An excellent agreement was achieved between the experimental permeability data and the predicted values, both in vitro and in vivo (Figure 4), although a relatively simplified prediction approach was taken. We have shown before that in cases where the unstirred water layer (UWL) adjacent to the intestinal wall plays a significant role as an absorption barrier for lipophilic drugs, this simplified approach may not be sufficient to allow this level of prediction, and a more complicated quasi-equilibrium transport analysis may be needed (Dahan et al., 2010b; Miller et al., 2011, 2012b). For carbamazepine, we have shown previously that the UWL does not act as a significant permeation barrier (Beig et al., 2012), and hence the simplified approach presented in the paper, that involves a proportional opposite correlation between the solubility increase and the permeability decrease at a given hydrotrope concentration, allowed excellent prediction of the overall solubility–permeability interplay (Figure 4).
Hydrotrope-based solubility-enabling formulation can result in significant water solubility increase, but at the same time may cause intestinal permeation decrease. Hence, when using hydrotropic drug solubilization it is prudent to not focus solely on the solubility, but to account for the permeability as well. Achieving optimal solubility–permeability balance may promote the overall goal of the formulation to maximize drug exposure following oral administration.
Conceived and designed the experiments: AB, DL, JM, RA, and AD. Performed the experiments: AB and AD. Analyzed the data: AB, DL, JM, RA, and AD. Wrote the paper: AB and AD.
This work was supported by a research grant from AbbVie Incorporation.
Conflict of Interest Statement
The authors declare that the research was conducted in the absence of any commercial or financial relationships that could be construed as a potential conflict of interest.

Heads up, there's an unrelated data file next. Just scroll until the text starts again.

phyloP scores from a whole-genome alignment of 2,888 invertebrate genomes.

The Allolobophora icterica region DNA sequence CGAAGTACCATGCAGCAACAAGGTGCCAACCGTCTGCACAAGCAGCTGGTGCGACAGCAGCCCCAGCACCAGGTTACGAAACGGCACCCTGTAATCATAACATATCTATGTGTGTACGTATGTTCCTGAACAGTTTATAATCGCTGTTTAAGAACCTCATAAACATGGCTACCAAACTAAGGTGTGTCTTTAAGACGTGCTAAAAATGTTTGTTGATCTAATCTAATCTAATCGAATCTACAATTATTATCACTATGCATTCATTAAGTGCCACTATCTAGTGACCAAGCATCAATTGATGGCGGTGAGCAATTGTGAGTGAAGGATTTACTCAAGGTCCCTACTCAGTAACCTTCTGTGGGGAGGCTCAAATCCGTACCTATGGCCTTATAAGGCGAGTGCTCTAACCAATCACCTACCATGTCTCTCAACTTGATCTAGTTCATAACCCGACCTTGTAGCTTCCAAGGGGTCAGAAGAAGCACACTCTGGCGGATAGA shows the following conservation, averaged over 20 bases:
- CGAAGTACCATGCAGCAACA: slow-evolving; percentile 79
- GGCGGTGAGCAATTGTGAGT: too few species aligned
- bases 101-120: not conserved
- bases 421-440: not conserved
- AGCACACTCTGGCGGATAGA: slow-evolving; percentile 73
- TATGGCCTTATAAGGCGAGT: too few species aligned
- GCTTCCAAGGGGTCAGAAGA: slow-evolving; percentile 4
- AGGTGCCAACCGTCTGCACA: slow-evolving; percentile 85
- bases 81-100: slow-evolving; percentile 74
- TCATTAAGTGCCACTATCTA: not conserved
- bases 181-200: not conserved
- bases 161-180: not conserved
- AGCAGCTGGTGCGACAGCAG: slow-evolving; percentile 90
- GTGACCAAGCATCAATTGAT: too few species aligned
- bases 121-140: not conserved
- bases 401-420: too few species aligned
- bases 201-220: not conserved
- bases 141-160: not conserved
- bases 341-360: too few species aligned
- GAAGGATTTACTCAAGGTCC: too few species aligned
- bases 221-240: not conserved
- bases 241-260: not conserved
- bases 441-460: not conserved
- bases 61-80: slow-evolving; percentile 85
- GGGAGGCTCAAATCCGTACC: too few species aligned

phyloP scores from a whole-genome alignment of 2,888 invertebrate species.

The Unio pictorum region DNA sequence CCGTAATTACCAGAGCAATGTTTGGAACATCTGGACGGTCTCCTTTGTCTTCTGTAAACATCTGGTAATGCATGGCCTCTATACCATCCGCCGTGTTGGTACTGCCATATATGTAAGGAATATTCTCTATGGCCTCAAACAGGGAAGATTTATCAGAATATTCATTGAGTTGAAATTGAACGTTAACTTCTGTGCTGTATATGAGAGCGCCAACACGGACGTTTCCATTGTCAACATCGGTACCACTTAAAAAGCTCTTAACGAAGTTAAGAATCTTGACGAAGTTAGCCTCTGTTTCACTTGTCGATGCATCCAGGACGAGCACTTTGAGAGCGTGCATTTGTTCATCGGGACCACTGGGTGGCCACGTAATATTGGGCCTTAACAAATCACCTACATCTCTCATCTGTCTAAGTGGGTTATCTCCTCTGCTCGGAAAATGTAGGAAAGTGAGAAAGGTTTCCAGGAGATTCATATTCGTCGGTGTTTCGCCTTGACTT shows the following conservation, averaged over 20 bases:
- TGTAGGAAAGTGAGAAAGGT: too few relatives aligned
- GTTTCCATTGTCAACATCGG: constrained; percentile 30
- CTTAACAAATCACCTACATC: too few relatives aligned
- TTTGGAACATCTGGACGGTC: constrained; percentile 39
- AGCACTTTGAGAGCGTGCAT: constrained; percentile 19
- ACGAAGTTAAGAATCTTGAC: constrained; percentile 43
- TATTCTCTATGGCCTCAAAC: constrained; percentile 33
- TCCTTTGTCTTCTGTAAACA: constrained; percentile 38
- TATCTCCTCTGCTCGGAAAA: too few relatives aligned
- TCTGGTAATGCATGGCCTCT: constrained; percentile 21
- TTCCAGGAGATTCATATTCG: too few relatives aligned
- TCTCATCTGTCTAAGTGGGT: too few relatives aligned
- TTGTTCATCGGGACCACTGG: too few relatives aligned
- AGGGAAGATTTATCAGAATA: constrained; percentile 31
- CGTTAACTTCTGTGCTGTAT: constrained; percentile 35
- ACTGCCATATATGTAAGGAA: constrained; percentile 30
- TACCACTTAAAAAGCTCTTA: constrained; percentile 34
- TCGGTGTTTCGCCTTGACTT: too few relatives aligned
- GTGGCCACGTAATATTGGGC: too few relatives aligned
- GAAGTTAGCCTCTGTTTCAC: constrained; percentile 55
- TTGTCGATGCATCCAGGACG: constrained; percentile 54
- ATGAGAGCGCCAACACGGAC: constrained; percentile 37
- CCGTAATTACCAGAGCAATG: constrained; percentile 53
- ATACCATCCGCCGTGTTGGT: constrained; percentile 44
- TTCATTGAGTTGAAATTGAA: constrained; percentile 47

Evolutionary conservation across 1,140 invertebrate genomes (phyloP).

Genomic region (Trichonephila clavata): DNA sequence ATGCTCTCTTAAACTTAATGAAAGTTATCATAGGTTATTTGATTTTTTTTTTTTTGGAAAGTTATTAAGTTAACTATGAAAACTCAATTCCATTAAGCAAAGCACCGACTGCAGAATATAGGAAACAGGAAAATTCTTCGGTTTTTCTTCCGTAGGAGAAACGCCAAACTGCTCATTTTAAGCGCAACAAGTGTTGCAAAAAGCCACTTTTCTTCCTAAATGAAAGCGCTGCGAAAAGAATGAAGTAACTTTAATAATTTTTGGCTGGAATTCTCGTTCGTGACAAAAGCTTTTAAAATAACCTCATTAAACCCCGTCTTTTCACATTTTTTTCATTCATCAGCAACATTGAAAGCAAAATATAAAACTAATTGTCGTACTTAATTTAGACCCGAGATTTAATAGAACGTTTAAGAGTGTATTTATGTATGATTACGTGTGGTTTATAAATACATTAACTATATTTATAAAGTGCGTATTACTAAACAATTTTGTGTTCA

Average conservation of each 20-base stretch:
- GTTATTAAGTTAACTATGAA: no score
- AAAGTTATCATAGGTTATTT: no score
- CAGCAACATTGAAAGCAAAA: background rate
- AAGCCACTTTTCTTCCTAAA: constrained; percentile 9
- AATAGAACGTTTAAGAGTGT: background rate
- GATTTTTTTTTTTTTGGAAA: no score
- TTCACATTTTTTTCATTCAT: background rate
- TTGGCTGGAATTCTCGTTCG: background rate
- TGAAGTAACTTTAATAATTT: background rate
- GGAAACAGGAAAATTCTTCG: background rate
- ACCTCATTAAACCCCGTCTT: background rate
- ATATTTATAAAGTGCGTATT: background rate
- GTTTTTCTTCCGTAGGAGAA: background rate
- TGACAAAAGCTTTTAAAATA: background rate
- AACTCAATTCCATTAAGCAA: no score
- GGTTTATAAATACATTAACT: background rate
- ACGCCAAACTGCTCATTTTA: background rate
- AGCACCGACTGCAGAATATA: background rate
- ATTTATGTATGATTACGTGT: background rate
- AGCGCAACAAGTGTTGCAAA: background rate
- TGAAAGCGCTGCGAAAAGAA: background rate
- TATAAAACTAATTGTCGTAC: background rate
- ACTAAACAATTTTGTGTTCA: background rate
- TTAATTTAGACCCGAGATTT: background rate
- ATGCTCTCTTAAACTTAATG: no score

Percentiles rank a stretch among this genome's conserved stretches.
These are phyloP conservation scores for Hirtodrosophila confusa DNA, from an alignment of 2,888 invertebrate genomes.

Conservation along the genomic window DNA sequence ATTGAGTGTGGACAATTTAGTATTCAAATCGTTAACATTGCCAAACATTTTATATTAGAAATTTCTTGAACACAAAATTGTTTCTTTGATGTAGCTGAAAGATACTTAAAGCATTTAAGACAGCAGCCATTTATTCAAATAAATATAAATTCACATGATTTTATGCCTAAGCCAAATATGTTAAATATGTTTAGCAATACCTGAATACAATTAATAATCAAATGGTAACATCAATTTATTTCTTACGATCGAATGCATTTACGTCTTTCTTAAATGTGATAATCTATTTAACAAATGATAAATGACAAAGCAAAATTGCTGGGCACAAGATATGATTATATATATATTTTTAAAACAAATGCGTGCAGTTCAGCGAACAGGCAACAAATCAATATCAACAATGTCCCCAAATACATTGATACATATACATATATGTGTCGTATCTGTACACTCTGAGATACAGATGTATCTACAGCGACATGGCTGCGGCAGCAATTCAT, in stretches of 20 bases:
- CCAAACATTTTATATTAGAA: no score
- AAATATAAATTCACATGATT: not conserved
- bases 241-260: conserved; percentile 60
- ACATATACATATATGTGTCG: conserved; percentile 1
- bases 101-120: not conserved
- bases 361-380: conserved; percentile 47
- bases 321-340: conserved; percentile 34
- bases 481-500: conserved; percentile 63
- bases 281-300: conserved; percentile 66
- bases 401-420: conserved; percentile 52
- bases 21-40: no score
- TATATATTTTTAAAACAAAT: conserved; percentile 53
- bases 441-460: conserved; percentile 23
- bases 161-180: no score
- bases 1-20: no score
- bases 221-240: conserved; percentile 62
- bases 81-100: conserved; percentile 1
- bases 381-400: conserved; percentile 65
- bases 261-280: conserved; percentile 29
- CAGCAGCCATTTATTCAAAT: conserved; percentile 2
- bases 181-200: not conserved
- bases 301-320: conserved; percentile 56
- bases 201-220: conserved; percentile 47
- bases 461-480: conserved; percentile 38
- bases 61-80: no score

This work is part of AB Ph.D. dissertation. The authors thank Prof. Abraham Danon for his constructive comments.
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Keywords: drug absorption, hydrotropic solubilization, intestinal permeability, oral drug delivery, solubility
Citation: Beig A, Lindley D, Miller JM, Agbaria R and Dahan A (2016) Hydrotropic Solubilization of Lipophilic Drugs for Oral Delivery: The Effects of Urea and Nicotinamide on Carbamazepine Solubility–Permeability Interplay. Front. Pharmacol. 7:379. doi: 10.3389/fphar.2016.00379
Received: 15 June 2016; Accepted: 28 September 2016;
Published: 25 October 2016.
Edited by:Sara Eyal, Hebrew University of Jerusalem, Israel
Reviewed by:Per M. Hellström, Uppsala University, Sweden
Constantin Ion Mircioiu, Carol Davila University of Medicine and Pharmacy, Romania
Copyright © 2016 Beig, Lindley, Miller, Agbaria and Dahan. This is an open-access article distributed under the terms of the Creative Commons Attribution License (CC BY). The use, distribution or reproduction in other forums is permitted, provided the original author(s) or licensor are credited and that the original publication in this journal is cited, in accordance with accepted academic practice. No use, distribution or reproduction is permitted which does not comply with these terms.
*Correspondence: Arik Dahan, firstname.lastname@example.org